Richard Fisch

Dick Fisch, at his home in Menlo Park, CA in 2009. Photograph by James Keim }}

Richard Fisch (1926–2011) was an American psychiatrist best known for his pioneering work in brief therapy.

Dick Fisch graduated from Colby College, studied for a year at Columbia University School of Anthropology, and then entered the New York Medical College where he graduated in 1954. Dr. Fisch completed a Psychiatric Residency at the Sheppard Pratt Health System, Brookdale University Hospital Medical Center in 1958. While at Sheppard Pratt, he was heavily influenced by Harry Stack Sullivan's Interpersonal Theory of Behavior and had his first indirect contact with Don D. Jackson who would later bring him to the Mental Research Institute (MRI) in Palo Alto, CA.

MRI "became the go-to place for any therapist who wanted to be on the cutting edge of psychotherapy research and practice. Fostering a climate of almost untrammeled experimentalism, MRI started the first formal training program in family therapy, produced some of the seminal early papers and books in the field, and became a place where some of the field's leading figures - Paul Watzlawick, Richard Fisch, Jules Riskin, Virginia Satir, Salvador Minuchin, R.D. Laing, Irvin D. Yalom, Cloe Madanes - came to work or just hang out".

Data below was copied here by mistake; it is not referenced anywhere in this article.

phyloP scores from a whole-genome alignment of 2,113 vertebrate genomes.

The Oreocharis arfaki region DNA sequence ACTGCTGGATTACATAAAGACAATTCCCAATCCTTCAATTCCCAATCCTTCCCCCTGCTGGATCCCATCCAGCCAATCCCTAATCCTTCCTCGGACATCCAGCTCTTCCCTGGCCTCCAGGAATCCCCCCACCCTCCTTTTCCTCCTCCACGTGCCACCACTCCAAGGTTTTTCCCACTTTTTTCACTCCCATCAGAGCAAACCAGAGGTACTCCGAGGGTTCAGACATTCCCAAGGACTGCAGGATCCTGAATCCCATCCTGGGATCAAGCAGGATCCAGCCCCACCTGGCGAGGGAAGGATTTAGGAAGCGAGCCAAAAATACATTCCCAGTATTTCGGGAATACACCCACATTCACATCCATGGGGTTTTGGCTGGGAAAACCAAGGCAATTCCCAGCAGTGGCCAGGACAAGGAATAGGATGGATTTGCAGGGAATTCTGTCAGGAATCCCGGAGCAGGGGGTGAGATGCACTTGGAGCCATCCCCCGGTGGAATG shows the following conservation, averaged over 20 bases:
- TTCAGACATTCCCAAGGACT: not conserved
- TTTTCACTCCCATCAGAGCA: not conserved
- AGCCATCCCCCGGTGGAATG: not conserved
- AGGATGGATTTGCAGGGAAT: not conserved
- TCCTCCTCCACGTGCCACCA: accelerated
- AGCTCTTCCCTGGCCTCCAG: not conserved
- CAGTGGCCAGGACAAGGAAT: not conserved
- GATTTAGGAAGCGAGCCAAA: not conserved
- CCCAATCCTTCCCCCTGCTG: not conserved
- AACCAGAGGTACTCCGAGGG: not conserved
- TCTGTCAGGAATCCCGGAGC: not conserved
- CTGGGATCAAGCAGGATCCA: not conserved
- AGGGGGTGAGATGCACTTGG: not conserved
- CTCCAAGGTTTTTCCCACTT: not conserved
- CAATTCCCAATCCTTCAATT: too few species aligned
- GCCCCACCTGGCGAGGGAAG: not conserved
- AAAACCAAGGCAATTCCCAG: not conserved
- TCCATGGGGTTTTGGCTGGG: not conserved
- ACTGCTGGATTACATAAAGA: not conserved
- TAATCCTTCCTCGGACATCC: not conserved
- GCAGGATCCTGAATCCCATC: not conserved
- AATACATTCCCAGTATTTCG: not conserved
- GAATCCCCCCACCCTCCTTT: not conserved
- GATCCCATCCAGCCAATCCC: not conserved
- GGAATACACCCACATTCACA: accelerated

While at MRI, he additionally worked with John Weakland, Jay Haley, Paul Watzlawick, Virginia Satir, and many other prominent figures in the development of family therapy, brief therapy, systems theory and communication theory.

In 1965, in a memo to Don Jackson, dated September 15, 1965, Fisch proposed creation of a research project that would "provide imaginative, well planned, brief therapy and at the same time permit a more thorough study if the effectiveness of this approach. With the backing of Don Jackson, MRI's Brief Therapy Center as founded by Fisch, John Weakland, Paul Watzlawick, and Art Bodin. The Brief Therapy Center was central to the emergence of Brief Therapy approaches that have radically changed the practice of psychotherapy. Provided by Wikipedia
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